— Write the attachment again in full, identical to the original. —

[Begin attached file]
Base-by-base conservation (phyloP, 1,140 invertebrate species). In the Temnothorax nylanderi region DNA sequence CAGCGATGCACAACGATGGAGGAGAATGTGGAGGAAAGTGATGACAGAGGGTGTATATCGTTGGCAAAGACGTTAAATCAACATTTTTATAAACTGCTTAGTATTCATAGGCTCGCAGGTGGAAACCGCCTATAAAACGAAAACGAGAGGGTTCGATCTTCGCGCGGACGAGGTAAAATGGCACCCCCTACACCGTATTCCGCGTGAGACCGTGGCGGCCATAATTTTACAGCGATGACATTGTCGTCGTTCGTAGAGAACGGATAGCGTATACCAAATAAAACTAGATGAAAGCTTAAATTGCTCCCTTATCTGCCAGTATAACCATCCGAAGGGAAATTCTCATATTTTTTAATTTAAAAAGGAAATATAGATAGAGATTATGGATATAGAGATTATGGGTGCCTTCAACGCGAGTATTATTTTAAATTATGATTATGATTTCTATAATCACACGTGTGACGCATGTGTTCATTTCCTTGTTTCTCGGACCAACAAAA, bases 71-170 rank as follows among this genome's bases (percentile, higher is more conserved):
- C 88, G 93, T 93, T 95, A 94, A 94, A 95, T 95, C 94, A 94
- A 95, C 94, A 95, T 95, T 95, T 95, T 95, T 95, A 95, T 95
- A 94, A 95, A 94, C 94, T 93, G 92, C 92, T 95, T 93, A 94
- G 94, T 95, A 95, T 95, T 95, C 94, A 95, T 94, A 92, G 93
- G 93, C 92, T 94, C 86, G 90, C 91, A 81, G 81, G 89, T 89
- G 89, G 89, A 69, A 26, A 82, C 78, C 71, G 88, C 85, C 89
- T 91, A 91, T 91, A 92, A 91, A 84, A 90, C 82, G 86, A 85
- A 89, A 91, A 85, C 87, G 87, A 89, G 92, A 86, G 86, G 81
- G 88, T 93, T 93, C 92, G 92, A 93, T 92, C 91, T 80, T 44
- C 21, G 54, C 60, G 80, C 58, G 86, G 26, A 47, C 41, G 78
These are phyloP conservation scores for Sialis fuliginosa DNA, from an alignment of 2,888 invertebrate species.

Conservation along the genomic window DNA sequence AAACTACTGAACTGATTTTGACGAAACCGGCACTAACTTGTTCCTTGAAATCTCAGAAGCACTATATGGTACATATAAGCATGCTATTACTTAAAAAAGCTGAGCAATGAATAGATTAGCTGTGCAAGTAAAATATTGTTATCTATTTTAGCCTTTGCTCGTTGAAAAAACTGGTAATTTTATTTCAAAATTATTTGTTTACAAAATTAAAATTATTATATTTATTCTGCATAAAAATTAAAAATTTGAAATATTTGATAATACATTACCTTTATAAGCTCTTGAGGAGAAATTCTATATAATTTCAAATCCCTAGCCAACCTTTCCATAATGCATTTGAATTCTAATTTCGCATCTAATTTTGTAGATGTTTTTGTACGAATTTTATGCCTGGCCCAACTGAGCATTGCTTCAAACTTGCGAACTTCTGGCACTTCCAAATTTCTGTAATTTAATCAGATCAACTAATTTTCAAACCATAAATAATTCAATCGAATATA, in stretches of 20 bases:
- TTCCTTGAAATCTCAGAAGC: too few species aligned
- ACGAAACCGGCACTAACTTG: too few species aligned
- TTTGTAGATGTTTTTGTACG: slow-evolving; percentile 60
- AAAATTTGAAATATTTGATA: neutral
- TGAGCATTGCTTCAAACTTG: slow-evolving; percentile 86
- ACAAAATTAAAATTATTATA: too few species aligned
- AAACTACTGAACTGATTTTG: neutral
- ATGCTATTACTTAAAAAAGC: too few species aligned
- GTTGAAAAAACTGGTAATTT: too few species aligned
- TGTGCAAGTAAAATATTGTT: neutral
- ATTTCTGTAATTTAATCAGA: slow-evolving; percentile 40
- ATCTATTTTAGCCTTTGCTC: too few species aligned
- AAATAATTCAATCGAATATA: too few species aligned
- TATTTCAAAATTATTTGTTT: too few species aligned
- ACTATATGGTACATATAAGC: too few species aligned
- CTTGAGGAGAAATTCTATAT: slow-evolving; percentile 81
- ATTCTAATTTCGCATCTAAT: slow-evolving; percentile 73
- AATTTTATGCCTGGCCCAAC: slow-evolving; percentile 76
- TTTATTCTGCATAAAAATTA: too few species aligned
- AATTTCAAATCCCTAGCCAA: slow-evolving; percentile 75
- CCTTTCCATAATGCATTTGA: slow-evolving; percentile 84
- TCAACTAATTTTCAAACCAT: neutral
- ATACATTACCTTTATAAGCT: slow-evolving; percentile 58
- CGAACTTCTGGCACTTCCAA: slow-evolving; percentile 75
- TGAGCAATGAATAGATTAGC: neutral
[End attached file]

Base-by-base conservation (phyloP, 1,140 invertebrate species). In the Temnothorax nylanderi region DNA sequence CAGCGATGCACAACGATGGAGGAGAATGTGGAGGAAAGTGATGACAGAGGGTGTATATCGTTGGCAAAGACGTTAAATCAACATTTTTATAAACTGCTTAGTATTCATAGGCTCGCAGGTGGAAACCGCCTATAAAACGAAAACGAGAGGGTTCGATCTTCGCGCGGACGAGGTAAAATGGCACCCCCTACACCGTATTCCGCGTGAGACCGTGGCGGCCATAATTTTACAGCGATGACATTGTCGTCGTTCGTAGAGAACGGATAGCGTATACCAAATAAAACTAGATGAAAGCTTAAATTGCTCCCTTATCTGCCAGTATAACCATCCGAAGGGAAATTCTCATATTTTTTAATTTAAAAAGGAAATATAGATAGAGATTATGGATATAGAGATTATGGGTGCCTTCAACGCGAGTATTATTTTAAATTATGATTATGATTTCTATAATCACACGTGTGACGCATGTGTTCATTTCCTTGTTTCTCGGACCAACAAAA, bases 71-170 rank as follows among this genome's bases (percentile, higher is more conserved):
- C 88, G 93, T 93, T 95, A 94, A 94, A 95, T 95, C 94, A 94
- A 95, C 94, A 95, T 95, T 95, T 95, T 95, T 95, A 95, T 95
- A 94, A 95, A 94, C 94, T 93, G 92, C 92, T 95, T 93, A 94
- G 94, T 95, A 95, T 95, T 95, C 94, A 95, T 94, A 92, G 93
- G 93, C 92, T 94, C 86, G 90, C 91, A 81, G 81, G 89, T 89
- G 89, G 89, A 69, A 26, A 82, C 78, C 71, G 88, C 85, C 89
- T 91, A 91, T 91, A 92, A 91, A 84, A 90, C 82, G 86, A 85
- A 89, A 91, A 85, C 87, G 87, A 89, G 92, A 86, G 86, G 81
- G 88, T 93, T 93, C 92, G 92, A 93, T 92, C 91, T 80, T 44
- C 21, G 54, C 60, G 80, C 58, G 86, G 26, A 47, C 41, G 78
These are phyloP conservation scores for Sialis fuliginosa DNA, from an alignment of 2,888 invertebrate species.

Conservation along the genomic window DNA sequence AAACTACTGAACTGATTTTGACGAAACCGGCACTAACTTGTTCCTTGAAATCTCAGAAGCACTATATGGTACATATAAGCATGCTATTACTTAAAAAAGCTGAGCAATGAATAGATTAGCTGTGCAAGTAAAATATTGTTATCTATTTTAGCCTTTGCTCGTTGAAAAAACTGGTAATTTTATTTCAAAATTATTTGTTTACAAAATTAAAATTATTATATTTATTCTGCATAAAAATTAAAAATTTGAAATATTTGATAATACATTACCTTTATAAGCTCTTGAGGAGAAATTCTATATAATTTCAAATCCCTAGCCAACCTTTCCATAATGCATTTGAATTCTAATTTCGCATCTAATTTTGTAGATGTTTTTGTACGAATTTTATGCCTGGCCCAACTGAGCATTGCTTCAAACTTGCGAACTTCTGGCACTTCCAAATTTCTGTAATTTAATCAGATCAACTAATTTTCAAACCATAAATAATTCAATCGAATATA, in stretches of 20 bases:
- TTCCTTGAAATCTCAGAAGC: too few species aligned
- ACGAAACCGGCACTAACTTG: too few species aligned
- TTTGTAGATGTTTTTGTACG: slow-evolving; percentile 60
- AAAATTTGAAATATTTGATA: neutral
- TGAGCATTGCTTCAAACTTG: slow-evolving; percentile 86
- ACAAAATTAAAATTATTATA: too few species aligned
- AAACTACTGAACTGATTTTG: neutral
- ATGCTATTACTTAAAAAAGC: too few species aligned
- GTTGAAAAAACTGGTAATTT: too few species aligned
- TGTGCAAGTAAAATATTGTT: neutral
- ATTTCTGTAATTTAATCAGA: slow-evolving; percentile 40
- ATCTATTTTAGCCTTTGCTC: too few species aligned
- AAATAATTCAATCGAATATA: too few species aligned
- TATTTCAAAATTATTTGTTT: too few species aligned
- ACTATATGGTACATATAAGC: too few species aligned
- CTTGAGGAGAAATTCTATAT: slow-evolving; percentile 81
- ATTCTAATTTCGCATCTAAT: slow-evolving; percentile 73
- AATTTTATGCCTGGCCCAAC: slow-evolving; percentile 76
- TTTATTCTGCATAAAAATTA: too few species aligned
- AATTTCAAATCCCTAGCCAA: slow-evolving; percentile 75
- CCTTTCCATAATGCATTTGA: slow-evolving; percentile 84
- TCAACTAATTTTCAAACCAT: neutral
- ATACATTACCTTTATAAGCT: slow-evolving; percentile 58
- CGAACTTCTGGCACTTCCAA: slow-evolving; percentile 75
- TGAGCAATGAATAGATTAGC: neutral